The Rev. Charlie Holt, whose church is less that two miles from the site of the shooting, gives us a behind the headlines look at how the churches in the area are coming together to build up the community in this time:
I would like to give you all a bit of an update on the Trayvon Martin situation here in the Diocese. I will not fill you in on the things that you get from the news but some of the things you may not know.
The first thing that I would say is that it is not helpful to engage in inflammatory rhetoric such as pre-judging the verdict of Mr. Zimmerman’s trial. The justice system in the US is human and imperfect. Yet it is the best the world has to offer. In this instance, it is working.
Much of the lesson of this case is about making pre-judgments before facts are known or processes have played out. As a church, we must do better than the world. Also, recognize that many of the leaders involved down here are our fellow Episcopal parishioners and mission field. They do not need the larger church making their jobs more difficult by rash statements. This is a plea for us all to speak wisely.
Fr. Rory Harris and I are the rectors of the two closest parishes and we are very much publically involved in the community especially in this issue. The first was in organizing an ecumenical Good Friday Prayer service for local ministers at Holy Cross Episcopal Sanford. Over 60 clergy from a wide variety of denominations and ethnic/race groups were represented in the leading and participation. We took the entire situation to the foot of the cross.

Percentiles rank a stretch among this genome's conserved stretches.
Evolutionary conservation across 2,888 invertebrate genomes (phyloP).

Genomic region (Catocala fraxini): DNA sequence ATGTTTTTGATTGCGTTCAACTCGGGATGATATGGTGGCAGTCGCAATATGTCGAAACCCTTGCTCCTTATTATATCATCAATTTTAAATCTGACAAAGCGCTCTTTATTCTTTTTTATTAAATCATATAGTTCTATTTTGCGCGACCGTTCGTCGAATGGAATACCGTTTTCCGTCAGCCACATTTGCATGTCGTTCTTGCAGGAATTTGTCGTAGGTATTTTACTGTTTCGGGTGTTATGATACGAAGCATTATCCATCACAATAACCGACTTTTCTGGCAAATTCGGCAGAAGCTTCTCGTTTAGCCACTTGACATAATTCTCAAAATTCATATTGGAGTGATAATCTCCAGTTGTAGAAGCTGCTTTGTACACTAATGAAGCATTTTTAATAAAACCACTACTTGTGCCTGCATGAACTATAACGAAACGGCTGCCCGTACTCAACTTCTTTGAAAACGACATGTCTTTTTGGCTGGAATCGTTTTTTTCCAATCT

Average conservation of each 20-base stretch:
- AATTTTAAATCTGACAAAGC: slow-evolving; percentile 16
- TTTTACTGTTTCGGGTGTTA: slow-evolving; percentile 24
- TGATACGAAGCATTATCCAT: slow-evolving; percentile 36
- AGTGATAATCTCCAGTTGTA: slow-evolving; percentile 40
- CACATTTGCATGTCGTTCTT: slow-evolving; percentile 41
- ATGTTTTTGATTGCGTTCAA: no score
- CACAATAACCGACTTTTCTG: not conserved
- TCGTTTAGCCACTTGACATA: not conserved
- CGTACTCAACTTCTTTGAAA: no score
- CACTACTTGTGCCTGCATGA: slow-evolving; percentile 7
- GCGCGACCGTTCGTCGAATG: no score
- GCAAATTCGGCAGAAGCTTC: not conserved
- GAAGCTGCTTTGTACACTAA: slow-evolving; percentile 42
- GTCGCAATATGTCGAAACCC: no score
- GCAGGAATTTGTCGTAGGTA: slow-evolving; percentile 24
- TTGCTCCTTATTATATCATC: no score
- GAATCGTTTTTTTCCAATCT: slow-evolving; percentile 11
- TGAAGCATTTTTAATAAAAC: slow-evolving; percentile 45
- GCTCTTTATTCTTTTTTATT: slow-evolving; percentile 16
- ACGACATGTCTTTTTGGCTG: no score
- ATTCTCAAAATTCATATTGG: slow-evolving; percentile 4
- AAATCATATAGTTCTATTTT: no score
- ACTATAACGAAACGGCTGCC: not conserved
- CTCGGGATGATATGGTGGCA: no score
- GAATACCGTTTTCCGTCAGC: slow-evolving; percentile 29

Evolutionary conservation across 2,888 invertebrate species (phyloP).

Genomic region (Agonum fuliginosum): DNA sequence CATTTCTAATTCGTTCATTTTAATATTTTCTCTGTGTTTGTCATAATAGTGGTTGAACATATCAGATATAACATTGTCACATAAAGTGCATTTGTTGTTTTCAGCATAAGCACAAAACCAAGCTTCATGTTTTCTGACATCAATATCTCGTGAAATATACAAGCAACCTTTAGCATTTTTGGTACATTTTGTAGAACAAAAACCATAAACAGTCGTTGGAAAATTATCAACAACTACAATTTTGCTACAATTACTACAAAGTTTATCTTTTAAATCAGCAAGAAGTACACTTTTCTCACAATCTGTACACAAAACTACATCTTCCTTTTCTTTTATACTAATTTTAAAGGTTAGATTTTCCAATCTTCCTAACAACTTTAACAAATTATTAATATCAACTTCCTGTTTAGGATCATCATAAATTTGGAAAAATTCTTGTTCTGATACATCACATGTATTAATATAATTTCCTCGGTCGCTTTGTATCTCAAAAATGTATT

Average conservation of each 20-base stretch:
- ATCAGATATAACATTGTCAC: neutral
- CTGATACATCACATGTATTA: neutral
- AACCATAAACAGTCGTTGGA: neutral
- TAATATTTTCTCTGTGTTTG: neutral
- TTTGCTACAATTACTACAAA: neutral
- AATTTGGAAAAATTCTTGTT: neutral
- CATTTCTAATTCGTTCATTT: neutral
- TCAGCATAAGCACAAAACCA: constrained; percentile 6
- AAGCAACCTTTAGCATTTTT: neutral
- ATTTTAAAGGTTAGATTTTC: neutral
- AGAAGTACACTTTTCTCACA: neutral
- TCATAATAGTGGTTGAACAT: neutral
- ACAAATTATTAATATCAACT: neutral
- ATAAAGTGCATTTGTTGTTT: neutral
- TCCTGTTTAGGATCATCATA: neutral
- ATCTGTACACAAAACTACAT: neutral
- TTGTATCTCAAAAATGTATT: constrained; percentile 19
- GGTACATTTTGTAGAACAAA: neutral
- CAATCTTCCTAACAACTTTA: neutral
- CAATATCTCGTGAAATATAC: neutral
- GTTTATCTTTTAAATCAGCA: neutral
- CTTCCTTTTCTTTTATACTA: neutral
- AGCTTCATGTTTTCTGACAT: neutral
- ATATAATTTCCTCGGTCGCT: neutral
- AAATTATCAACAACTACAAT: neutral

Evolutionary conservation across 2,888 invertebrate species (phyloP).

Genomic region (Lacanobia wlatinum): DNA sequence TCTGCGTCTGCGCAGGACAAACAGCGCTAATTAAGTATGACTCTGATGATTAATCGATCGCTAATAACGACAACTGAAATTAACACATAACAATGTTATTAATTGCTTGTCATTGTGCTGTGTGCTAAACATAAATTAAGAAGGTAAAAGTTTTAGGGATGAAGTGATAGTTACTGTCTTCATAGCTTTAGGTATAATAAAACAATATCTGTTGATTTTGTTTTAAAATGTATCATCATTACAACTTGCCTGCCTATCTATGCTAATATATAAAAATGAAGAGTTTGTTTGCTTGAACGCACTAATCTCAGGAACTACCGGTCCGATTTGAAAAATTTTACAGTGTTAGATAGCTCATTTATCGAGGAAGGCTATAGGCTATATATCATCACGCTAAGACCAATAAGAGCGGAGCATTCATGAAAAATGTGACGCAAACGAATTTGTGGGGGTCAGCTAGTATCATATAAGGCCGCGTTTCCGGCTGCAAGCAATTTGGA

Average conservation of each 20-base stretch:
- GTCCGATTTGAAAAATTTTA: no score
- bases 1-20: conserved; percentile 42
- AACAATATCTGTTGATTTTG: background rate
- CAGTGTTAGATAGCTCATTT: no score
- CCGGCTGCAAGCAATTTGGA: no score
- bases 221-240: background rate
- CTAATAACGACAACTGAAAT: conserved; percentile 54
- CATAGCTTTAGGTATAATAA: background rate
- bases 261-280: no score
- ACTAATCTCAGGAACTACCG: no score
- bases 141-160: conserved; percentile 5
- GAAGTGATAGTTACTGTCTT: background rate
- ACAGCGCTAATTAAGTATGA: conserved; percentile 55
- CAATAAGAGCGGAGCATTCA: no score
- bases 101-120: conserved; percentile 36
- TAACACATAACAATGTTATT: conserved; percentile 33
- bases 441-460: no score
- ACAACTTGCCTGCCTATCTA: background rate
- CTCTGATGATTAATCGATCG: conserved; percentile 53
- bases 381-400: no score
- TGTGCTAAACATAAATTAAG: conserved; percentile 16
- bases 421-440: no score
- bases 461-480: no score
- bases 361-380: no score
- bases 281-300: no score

Three significant clergy meetings were held in our area today (4/12/12) related to the Trayvon Martin case.
The first was at noon at Allen Chapel AME, Valerie Houston, Pastor. She was one of the preachers at the Good Friday clergy prayer gathering.
Many are referring to that church as “ground zero church” because that is where the initial public outcry began.
At this meeting the state special prosecutor, Angela Corey, and the newly assigned prosecuting attorney, and the Federal Justice Department community relations person, Mr. Battles, all presented and opened up for discussion with about 30 local pastors mostly from the local black churches. Dr. Raleigh Washington, president of Promise Keepers, was also present.
Corey revealed that she is a member at St. John Episcopal Cathedral in Jacksonville. They were all very open about their faith and called on the pastors to lead in the community and become the voice of the community rather than allow unauthorized spokespersons who may not represent the community well.
They spoke about the importance of patience, their passion for the victims of crimes and the need for justice for Mr. Martin and due process for Mr. Zimmerman. They asked for our prayers for ALL involved.
Please pray for Sanford and the Lord’s leading and protection of the people of our community.
Read more of his thoughts and experiences here.